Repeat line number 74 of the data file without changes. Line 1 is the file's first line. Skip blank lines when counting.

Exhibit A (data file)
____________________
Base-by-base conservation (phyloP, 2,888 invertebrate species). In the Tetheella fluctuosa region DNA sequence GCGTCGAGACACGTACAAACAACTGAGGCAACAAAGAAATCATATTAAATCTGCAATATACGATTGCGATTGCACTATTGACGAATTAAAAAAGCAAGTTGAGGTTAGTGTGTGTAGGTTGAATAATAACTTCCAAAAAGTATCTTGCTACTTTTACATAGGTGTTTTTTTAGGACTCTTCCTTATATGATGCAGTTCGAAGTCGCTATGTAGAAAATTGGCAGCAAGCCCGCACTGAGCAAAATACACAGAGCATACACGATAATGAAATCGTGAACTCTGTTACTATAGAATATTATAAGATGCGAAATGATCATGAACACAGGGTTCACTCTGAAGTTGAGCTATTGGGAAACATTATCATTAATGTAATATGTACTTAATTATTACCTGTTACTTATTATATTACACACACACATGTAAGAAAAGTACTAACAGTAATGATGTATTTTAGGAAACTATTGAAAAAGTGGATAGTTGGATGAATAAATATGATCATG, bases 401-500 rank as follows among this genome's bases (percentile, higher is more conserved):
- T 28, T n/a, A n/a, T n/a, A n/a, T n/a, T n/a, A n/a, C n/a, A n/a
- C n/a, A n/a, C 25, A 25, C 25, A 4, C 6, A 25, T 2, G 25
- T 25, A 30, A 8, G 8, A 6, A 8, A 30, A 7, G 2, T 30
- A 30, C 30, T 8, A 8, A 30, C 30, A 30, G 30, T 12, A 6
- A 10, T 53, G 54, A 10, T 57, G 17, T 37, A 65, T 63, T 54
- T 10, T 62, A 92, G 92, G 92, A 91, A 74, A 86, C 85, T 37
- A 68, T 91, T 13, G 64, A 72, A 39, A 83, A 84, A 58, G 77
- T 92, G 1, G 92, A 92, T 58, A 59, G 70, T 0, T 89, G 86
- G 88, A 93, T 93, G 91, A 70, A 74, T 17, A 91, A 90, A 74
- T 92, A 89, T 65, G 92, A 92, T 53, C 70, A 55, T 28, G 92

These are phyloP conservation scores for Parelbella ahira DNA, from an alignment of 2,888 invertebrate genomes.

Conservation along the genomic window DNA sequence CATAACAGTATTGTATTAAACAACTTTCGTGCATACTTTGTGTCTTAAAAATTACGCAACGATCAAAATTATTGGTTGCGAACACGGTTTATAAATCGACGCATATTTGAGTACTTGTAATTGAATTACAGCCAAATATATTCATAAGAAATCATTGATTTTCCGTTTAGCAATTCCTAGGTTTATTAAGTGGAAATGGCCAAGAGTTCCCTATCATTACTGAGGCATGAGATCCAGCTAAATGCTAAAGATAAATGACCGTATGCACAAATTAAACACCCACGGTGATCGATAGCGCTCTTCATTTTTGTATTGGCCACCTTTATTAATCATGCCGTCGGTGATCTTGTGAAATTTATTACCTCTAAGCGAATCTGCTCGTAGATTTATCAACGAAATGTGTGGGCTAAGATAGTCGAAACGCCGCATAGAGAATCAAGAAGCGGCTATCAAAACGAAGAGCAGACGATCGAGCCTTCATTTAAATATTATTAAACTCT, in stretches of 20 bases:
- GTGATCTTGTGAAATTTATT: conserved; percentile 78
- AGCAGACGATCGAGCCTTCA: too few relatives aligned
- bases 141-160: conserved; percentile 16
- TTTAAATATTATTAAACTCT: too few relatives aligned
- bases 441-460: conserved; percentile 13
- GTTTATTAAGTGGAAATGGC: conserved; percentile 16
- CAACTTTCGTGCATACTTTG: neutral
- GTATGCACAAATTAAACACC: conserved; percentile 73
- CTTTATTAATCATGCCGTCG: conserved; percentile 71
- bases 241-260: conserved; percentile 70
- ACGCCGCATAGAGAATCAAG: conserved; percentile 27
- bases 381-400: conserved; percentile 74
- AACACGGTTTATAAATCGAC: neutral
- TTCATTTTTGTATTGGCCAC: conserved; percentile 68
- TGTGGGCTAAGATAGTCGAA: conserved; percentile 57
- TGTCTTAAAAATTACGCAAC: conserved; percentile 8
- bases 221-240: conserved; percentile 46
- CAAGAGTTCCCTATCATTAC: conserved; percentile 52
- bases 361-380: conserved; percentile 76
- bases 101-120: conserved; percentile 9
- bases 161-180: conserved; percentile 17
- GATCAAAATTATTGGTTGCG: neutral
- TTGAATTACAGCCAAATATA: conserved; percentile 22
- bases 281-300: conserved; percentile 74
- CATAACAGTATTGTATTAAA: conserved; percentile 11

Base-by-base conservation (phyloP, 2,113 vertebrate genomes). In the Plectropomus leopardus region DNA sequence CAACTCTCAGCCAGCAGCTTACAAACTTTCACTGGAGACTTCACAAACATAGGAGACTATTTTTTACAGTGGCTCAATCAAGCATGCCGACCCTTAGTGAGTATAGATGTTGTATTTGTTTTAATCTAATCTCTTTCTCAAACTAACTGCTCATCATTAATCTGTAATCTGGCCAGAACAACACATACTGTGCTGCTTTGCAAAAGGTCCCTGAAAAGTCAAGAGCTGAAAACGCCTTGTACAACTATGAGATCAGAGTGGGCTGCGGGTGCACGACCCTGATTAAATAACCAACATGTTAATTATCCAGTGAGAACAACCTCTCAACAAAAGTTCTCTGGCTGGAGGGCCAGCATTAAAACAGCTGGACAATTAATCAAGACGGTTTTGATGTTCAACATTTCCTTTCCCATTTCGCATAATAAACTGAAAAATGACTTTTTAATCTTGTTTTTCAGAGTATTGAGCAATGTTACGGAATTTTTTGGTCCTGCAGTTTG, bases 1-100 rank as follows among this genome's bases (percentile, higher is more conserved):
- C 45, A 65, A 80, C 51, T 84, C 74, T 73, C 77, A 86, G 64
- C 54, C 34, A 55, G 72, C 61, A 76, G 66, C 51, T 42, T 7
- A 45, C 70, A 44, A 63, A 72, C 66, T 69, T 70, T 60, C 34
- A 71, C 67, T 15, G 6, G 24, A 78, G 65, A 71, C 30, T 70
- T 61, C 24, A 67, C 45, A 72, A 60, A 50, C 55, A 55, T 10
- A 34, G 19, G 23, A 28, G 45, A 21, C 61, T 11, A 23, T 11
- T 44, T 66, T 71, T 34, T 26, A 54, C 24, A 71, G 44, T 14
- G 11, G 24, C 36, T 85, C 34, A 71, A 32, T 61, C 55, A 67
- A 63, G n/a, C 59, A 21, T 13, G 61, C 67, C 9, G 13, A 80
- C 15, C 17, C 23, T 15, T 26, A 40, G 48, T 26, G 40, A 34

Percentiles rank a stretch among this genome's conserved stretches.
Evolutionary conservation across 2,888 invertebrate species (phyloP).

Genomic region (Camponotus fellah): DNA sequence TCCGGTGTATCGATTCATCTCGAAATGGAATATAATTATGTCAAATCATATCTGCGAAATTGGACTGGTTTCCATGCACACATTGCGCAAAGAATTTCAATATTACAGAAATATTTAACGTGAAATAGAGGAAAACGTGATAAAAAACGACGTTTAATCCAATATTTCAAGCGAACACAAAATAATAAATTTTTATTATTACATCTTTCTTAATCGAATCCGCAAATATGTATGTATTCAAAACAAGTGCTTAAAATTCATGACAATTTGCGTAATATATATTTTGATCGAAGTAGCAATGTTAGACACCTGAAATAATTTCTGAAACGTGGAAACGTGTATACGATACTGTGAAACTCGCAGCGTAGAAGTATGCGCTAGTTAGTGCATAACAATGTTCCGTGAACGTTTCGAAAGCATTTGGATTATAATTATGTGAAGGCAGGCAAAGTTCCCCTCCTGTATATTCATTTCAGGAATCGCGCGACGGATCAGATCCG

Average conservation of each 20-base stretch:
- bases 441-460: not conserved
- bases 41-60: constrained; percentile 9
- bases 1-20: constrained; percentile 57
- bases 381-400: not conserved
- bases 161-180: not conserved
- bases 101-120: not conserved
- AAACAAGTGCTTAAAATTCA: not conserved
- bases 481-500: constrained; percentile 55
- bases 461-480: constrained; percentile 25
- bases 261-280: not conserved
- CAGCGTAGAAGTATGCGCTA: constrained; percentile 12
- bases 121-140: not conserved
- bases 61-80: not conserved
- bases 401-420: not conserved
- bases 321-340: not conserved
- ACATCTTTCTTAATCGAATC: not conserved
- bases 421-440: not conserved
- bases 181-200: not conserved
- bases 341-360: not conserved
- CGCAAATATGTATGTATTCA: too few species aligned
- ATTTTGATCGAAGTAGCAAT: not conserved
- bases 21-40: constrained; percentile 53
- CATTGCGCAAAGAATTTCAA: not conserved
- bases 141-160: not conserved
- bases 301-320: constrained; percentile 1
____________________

- ATTTTGATCGAAGTAGCAAT: not conserved